• Ern Ackland from Weetulta, was asked if he would be prepared to form a display at the Field Days and in fact, be a part of the ‘Yellow Brick Road’ which many families enjoy.  Ern was delighted and took two cows (in the trailer) and their recently born calves (in the family car) to his fabulous indoor display area.  Being indoors was a great advantage in the heat and he was supplied with yards, hey etc.  The cattle settled in nicely and the crowds were enthralled with the placid nature and size of his cattle.
  • Ern also ran a competition to ‘Name the Calf’ and received many entries to name the newborn calf.  The publication the Stock Journal run a front page photo of the winner and an editorial about Miniature Herefords.  Ern also appeared with ABC Radio and spoke about Miniature Herefords.
  • Ern’s display, the preparation he made in signs, brochures, the time he spent there, the transportation of animals etc. was a great job well done and certainly a huge promotion for Miniature Herefords.  Our thanks to Ern and his family for their involvement and efforts.
  • The Royal Adelaide Show also provided the opportunity for Ern to display his cattle in the Animal Nursery which of course attracts many thousands of visitors.  As Ern lives about 3 hours away, it is a significant effort for him and his cattle, to travel to Adelaide and his cows are well looked after whilst they are there.
  • The other important thing that has come from this time of drought is the hardiness and the ability of Miniature Herefords to ‘do well’.  As feed has been a major consideration for all owners this year, we have learnt that in our area, our cattle have done very well indeed.  Our cattle that have not calved have not shown any weight or condition loss and still have their little ‘pods’ of fat either side of their tails, our bull included.  This is a testament to the hardiness of these cattle in times of little ground feed.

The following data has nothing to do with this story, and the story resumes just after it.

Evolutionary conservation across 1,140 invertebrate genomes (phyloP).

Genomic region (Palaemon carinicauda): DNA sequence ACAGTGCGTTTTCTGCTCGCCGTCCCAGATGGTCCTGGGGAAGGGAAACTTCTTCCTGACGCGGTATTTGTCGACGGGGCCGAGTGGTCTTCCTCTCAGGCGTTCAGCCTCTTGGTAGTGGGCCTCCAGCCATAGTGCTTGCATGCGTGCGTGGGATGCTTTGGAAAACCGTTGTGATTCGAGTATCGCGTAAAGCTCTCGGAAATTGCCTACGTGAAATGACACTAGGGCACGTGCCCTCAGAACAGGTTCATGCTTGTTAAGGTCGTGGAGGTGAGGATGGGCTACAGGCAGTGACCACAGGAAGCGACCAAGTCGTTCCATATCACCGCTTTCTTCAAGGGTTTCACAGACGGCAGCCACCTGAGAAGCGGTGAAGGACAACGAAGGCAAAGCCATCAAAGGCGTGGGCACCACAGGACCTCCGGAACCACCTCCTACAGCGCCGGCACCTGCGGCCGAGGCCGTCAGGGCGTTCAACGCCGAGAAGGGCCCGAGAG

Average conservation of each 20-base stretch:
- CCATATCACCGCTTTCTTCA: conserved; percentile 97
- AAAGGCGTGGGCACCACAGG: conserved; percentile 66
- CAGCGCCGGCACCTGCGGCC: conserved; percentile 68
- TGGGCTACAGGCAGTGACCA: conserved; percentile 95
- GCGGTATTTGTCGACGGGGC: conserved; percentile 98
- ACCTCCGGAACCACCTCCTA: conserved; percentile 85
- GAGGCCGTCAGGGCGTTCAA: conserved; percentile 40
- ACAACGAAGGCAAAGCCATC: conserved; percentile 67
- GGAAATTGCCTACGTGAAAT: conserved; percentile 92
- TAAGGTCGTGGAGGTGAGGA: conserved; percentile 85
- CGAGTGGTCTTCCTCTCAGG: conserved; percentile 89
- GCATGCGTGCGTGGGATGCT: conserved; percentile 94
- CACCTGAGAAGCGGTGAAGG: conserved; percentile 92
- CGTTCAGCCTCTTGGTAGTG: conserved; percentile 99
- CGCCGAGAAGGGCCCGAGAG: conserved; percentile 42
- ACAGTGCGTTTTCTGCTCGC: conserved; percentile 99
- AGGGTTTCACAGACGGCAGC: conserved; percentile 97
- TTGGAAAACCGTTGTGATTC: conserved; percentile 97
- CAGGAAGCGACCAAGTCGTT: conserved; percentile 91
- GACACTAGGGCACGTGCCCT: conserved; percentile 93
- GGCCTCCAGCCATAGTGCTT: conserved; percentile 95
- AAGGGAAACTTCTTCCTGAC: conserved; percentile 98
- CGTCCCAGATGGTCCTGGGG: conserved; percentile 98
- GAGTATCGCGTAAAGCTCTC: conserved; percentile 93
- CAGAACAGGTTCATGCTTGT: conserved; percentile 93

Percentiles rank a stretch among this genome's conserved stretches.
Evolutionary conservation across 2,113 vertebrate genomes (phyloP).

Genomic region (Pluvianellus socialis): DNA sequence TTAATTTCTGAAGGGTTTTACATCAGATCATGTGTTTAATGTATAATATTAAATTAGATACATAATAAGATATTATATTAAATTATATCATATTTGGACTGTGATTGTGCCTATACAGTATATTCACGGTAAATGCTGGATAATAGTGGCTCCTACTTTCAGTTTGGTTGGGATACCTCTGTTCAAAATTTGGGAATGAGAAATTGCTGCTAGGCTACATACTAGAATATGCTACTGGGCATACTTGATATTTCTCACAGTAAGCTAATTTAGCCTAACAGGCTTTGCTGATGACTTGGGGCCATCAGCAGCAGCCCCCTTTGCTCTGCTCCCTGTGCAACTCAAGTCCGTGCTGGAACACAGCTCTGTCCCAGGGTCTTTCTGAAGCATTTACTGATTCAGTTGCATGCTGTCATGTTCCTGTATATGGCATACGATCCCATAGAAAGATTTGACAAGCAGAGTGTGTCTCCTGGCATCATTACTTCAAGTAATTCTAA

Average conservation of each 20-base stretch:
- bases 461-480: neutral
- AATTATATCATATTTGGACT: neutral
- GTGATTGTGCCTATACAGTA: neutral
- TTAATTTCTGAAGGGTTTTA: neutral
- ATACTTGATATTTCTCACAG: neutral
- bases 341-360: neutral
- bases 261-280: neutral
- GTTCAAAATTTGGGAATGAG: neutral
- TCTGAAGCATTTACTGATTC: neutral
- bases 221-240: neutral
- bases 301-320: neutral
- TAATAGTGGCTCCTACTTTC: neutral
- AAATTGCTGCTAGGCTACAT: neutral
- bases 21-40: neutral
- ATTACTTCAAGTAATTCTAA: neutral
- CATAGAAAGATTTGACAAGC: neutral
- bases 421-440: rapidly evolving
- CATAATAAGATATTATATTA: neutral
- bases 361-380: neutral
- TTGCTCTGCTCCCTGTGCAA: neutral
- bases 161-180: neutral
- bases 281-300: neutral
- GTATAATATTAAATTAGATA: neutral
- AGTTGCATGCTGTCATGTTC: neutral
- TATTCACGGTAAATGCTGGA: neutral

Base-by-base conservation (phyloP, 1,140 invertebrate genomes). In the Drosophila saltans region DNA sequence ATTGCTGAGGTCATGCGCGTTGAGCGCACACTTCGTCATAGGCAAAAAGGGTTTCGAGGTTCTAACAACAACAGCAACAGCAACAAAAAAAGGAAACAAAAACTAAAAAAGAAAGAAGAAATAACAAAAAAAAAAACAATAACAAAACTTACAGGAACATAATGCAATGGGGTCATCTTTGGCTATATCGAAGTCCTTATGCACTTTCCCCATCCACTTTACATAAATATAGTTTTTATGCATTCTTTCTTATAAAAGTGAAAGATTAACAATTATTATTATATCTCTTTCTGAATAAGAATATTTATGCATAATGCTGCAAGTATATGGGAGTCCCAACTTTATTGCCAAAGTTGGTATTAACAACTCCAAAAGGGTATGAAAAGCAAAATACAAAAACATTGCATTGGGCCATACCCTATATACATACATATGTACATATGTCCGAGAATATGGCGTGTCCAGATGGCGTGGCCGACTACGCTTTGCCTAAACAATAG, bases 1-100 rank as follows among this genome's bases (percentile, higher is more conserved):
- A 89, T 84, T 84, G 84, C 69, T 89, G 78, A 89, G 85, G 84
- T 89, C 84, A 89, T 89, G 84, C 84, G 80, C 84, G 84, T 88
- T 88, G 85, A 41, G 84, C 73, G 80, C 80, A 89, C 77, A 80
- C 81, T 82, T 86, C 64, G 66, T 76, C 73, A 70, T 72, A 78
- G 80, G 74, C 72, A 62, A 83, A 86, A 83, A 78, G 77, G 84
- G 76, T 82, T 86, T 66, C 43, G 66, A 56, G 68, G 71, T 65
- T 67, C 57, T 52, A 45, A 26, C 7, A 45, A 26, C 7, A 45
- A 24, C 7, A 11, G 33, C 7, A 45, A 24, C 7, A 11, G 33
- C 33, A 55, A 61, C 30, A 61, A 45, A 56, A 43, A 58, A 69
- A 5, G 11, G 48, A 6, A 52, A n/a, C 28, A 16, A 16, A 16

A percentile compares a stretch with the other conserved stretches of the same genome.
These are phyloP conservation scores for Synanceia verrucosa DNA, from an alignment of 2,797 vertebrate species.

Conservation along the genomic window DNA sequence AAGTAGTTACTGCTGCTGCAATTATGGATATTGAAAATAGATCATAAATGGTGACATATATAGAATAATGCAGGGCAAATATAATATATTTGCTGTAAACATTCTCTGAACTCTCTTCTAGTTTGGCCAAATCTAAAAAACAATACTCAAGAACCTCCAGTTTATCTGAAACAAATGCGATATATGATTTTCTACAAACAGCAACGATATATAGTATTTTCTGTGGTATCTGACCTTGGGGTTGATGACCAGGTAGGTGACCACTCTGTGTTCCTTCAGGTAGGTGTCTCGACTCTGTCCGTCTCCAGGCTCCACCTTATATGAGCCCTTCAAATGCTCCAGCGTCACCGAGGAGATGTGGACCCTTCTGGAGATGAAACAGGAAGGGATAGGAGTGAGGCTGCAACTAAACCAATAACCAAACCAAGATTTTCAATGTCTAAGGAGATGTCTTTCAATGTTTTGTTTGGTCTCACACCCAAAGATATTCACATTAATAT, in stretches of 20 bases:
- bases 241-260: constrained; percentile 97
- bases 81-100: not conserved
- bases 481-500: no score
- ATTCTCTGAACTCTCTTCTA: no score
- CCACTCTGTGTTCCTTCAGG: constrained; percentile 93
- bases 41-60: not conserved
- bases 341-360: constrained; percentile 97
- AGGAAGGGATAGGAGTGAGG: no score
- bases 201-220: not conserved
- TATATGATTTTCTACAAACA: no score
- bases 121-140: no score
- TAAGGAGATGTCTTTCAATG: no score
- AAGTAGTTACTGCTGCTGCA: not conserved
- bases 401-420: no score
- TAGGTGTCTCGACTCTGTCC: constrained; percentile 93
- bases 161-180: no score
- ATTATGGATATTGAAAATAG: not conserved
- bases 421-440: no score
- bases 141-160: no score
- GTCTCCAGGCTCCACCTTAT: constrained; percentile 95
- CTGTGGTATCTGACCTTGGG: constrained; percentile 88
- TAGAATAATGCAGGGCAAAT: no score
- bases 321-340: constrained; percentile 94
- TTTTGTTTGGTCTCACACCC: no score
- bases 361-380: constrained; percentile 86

Cows1

Definition of Hereford Cattle

From….. http://en.wikipedia.org/wiki/Hereford_(cattle)

  •  Hereford cattle are a widely used breed in temperate areas, mainly for beef production.
  • Originally from Herefordshire, England, they are found in the temperate parts of Australia.
  • The breed also enjoys great popularity among ranchers in the desert American Southwest of the United States, as well as in the centre and east of Argentina and in Uruguay.
  • Herefords made up the largest percentage of registered cows among herders in New Zealand.
  • This is a testament to the hardiness of the breed; while originating in cool, moist Britain, they have thrived in much harsher climates.
  • The breed has adapted to a wide range of climates on nearly every continent.
  • Hornless variants with the polled gene are known as the Polled Herefords.
  • Breeding horned and hornless together functions as a genetic dehorner.
  • This is often used as an alternative to a dehorning process, which causes stress and often weight loss.
  • Closely related to the Miniature Hereford, the breed is known for its high-quality meat and its excellent maternal qualities.
  • The Hereford’s temperament is more docile, allowing easier handling than other cattle breeds.
  • Its meat quality is very good, in some strains rivaling that of Angus, another “British Breed”, known for ‘marbling’ (intramuscular fat).
  • The World Hereford Council is based in the United Kingdom; the Secretary General, Mrs. Jan Wills, is from New Zealand.
  • There are currently 19 member countries with 20 Hereford societies and 7 non-member countries with a total of eight societies.